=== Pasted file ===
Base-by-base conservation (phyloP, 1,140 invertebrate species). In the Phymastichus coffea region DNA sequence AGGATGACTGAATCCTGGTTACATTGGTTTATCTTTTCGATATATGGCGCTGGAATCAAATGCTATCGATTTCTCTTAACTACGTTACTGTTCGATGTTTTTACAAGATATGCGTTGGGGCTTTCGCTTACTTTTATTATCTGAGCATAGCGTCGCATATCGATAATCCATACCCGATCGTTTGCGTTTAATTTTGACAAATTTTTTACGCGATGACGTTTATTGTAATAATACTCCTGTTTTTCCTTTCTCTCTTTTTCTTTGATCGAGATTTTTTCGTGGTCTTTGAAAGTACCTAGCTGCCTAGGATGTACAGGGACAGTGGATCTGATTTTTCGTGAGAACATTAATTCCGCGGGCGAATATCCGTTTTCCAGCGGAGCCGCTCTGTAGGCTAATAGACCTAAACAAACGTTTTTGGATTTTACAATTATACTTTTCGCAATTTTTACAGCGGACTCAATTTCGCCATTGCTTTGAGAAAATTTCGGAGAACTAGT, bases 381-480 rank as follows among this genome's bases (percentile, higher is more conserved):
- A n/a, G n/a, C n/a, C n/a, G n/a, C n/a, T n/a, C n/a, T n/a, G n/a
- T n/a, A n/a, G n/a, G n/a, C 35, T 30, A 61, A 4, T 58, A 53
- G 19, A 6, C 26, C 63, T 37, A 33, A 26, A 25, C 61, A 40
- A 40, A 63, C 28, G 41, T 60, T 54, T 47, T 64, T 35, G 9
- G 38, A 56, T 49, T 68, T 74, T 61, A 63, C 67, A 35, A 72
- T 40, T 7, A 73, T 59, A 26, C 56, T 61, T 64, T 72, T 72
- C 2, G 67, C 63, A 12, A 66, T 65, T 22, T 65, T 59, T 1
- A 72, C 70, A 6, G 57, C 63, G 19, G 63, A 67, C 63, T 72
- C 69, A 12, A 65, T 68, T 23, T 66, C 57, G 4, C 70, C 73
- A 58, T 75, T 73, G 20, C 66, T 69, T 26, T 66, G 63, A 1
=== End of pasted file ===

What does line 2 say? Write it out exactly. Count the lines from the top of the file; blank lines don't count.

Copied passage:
- A n/a, G n/a, C n/a, C n/a, G n/a, C n/a, T n/a, C n/a, T n/a, G n/a